You deserved better and then along came SG.

    1. Bob:
      Yes, and then along came SG! It warms my heart to read about your current relationship with your father. I hope you’re feeling a lot better… and that Carlos is being very kind.

  9. Not Uncle Davey! I guess I was lucky in that I only saw the fun side of him.

    This Be The Verse

    They fuck you up, your mum and dad.
    They may not mean to, but they do.
    They fill you with the faults they had
    And add some extra, just for you.

    But they were fucked up in their turn
    By fools in old-style hats and coats,
    Who half the time were soppy-stern
    And half at one another’s throats.

    Man hands on misery to man.
    It deepens like a coastal shelf.
    Get out as early as you can,
    And don’t have any kids yourself.

    Philip Larkin, “This Be the Verse” from Collected Poems. Copyright © Estate of Philip Larkin. Reprinted by permission of Faber and Faber, Ltd.

    Source: Collected Poems (Farrar Straus and Giroux, 2001)

    1. thekenoshakid:
      Just about everyone only saw that fun side of him. He had better relationships with all my cousins than he ever had with me… which made it feel even worse at the time. But he truly was a good guy. And thanks for the verses! I saw that several years ago and loved it. (And, fortunately, took that advice before I ever read it.)

  10. I too had a father who was a bastard, fortunately he left my world at age 6 and took off never to pay child support and left Mom with 2 little kids in a country that they had moved to together and where she had no one to help her and no family. I am so glad he wasn’t around in my life to berate me. I pretty much had zero relationship with him after he left. Abuse of any kind is not to be excused. He may have appeared to be “a good man” from the outside, and may have regretted things later in life, that doesn’t take away what he did to you and Gale. These things leave permanent scars on our souls. Nothing to be ashamed of.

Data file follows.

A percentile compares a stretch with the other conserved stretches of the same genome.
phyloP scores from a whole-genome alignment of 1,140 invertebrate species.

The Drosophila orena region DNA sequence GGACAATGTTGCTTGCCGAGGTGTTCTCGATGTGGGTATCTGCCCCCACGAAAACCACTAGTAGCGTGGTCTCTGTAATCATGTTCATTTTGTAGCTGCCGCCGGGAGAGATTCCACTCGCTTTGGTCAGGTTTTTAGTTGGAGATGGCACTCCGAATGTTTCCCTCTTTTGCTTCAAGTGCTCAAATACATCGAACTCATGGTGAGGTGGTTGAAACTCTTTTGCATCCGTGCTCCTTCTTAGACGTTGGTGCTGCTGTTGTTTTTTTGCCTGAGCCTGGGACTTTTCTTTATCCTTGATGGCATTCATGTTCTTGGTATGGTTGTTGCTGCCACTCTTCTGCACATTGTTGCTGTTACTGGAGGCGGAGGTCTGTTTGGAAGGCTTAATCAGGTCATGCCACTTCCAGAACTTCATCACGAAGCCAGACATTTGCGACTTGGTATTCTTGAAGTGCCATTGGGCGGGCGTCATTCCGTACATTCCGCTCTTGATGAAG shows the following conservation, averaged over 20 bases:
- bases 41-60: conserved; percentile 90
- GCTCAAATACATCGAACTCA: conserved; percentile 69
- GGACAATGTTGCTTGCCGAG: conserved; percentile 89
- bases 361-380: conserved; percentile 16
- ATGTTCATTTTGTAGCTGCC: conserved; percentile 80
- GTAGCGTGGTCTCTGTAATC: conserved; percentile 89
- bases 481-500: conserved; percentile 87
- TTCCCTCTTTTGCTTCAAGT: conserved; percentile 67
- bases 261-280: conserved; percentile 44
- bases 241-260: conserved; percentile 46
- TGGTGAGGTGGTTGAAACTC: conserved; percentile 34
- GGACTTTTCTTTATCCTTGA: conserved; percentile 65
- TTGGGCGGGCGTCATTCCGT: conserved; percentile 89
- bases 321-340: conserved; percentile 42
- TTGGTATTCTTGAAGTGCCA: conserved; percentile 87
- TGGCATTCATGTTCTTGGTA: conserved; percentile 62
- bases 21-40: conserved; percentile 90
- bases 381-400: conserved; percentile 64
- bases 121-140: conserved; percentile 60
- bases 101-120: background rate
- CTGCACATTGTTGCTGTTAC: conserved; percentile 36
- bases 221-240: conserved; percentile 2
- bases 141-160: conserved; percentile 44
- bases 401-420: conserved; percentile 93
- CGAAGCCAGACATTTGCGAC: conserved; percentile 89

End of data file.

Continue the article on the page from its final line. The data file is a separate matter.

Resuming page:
1. Cheapchick:
      So sorry to learn a bit of your story and so glad you, like me, found your way and a loving relationship, as well. And thanks especially for your kindness!

  11. Many hugs to you my sweet.

    When you get to a place where you have to go to the utility room to make your head hurt, stand in the doorway and say to yourself.. Snoskred says I am awesome. Snoskred says I am a great Cat-Dad, and so do Moose and Dudo say that. Snoskred says I have great style and an ability to police the terrible fashions seen on my streets. Snoskred says I am a fantastic partner to San Geraldo. Snoskred says I am good to my plants and the balcony birds. Snoskred says instead of slapping myself in the head, I should wrap my arms around myself and give myself a hug.